This wasn't how I anticipated getting my blog up and going, but a little over a week ago, my dad passed away. He was battling stage IV colon cancer, and after a two and a half year battle, he finally went home to be with my brother, Bruce, and the Lord. The months and years ahead will be difficult ones without him, and yet I know, at least cognitively, that the Lord will give me the strength I need to get through this. He will be my peace when I have none; he will be my strength when I am weak.
I gave the eulogy at my dad's funeral, in the form of a letter to him:
Dad, I've never found it difficult to write, but today I do. It's challenging to write a summation of your life, for there was so much you did and so much more you desired to do--and yet, the Lord's timing was perfect, even in this. On November 25, 2017, you took your last breath and passed into eternity with your Lord and Savior. You fought hard, just as I would expect you to--after all, you were the one who taught us to never give up. You were stubborn until the very end, even whenwe told you it was okay, that you could go home, you held on, and more importantly, you let us hold you.
Before you were a father to Bruce, Julia, and myself, and a husband to Mom, you were a son, a brother, and a friend. You loved your mom and dad deeply, and although I've heard rumors that you were at times a mischievious brother, your love for your sisters was undeniable. You were a true friend to many, always taking the time to ask how someone was doing, and doing so with sincerity.
Over the last several years, I watched as your love for Mom grew in ways that I never knew it could. I saw you look adoringly into her eyes, and tell her you loved her with fierce devotion. She told us, after you passed away, that you made her promise she wouldn't remarry (I can't say we were surprised)--and you told her just a few nights before you passed that you thought it was very unfair that you couldn't be married to her in heaven. In fact, you found it so unfair that you told her you'd just sneak around up there.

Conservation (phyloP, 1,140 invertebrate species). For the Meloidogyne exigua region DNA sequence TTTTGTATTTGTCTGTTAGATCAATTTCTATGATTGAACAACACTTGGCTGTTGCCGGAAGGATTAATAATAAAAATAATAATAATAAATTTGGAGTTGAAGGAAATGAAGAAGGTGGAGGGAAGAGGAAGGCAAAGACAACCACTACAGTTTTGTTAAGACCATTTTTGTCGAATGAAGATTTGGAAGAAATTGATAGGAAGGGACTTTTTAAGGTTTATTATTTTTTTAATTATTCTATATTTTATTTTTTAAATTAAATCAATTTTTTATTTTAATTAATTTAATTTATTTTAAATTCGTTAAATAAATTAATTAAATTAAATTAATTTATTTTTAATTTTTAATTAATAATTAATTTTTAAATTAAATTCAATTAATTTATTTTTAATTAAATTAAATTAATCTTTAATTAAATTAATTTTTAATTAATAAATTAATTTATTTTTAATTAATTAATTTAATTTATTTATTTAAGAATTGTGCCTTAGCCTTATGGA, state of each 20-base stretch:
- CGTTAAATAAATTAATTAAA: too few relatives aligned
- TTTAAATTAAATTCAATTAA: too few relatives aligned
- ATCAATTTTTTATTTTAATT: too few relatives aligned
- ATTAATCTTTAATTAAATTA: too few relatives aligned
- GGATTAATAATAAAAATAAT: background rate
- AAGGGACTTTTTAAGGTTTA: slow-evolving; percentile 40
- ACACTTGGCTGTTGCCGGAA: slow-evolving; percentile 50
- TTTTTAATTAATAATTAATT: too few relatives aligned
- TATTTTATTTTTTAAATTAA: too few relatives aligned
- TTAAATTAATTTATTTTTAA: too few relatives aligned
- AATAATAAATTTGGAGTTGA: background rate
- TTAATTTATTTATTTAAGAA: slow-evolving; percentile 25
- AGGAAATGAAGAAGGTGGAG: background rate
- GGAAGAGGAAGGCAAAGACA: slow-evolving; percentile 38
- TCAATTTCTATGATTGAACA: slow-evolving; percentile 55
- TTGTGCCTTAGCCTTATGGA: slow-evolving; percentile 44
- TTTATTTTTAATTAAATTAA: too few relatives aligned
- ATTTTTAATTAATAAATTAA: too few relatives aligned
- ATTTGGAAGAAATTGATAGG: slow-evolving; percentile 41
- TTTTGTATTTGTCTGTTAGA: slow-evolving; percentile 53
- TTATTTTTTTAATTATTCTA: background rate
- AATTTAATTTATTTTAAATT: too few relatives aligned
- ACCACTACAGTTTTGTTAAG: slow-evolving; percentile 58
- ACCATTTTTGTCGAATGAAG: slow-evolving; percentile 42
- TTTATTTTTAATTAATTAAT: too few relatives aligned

You had a wry sense of humor, which was evident when you dubbed yourself "Chemosabe," during your many chemo treatments or when you let several rats loose at your high school graduation, and literally took the secret to your grave. As Fyodor Dostoevsky said, "If you wish to glimpse inside a human soul and get to know a man, don't bother analyzing his ways of being silent, of talking, of weeping, of seeing how much he is moved by noble ideas; you will get better results if you just watch him laugh. If he laughs well, he's a good man."
You could make others laugh so hard it hurt, and you laughed so well. You were a good man; you were the best of them.
Daddy, you fought hard to beat this cancer, and truthfully, I thought you would--I thought God would cure you, that there would be a miracle. But, I'm beginning to realize that the life you lived for the last two and a half years was a miracle. You were able to travel to far away places, you were able to enjoy meals at some of the best restaurants in the world, and most importantly, you were able to spend time with us, your family. This was a miracle, because we never head to watch you become half of the man you were, you were always, so truly, you.
I know you would want us to be happy, and we will be, eventually. Mom, Julia, and I have each other, and we have the strength and peace of the Lord--and we have a promise that we'll see you again soon.
And, as I know you'd like us all to remember, in the great words of Monty Python, "Always look on the bright side of life."
Bruce A. Miller, Jr.
November 17, 1961-November 25, 2017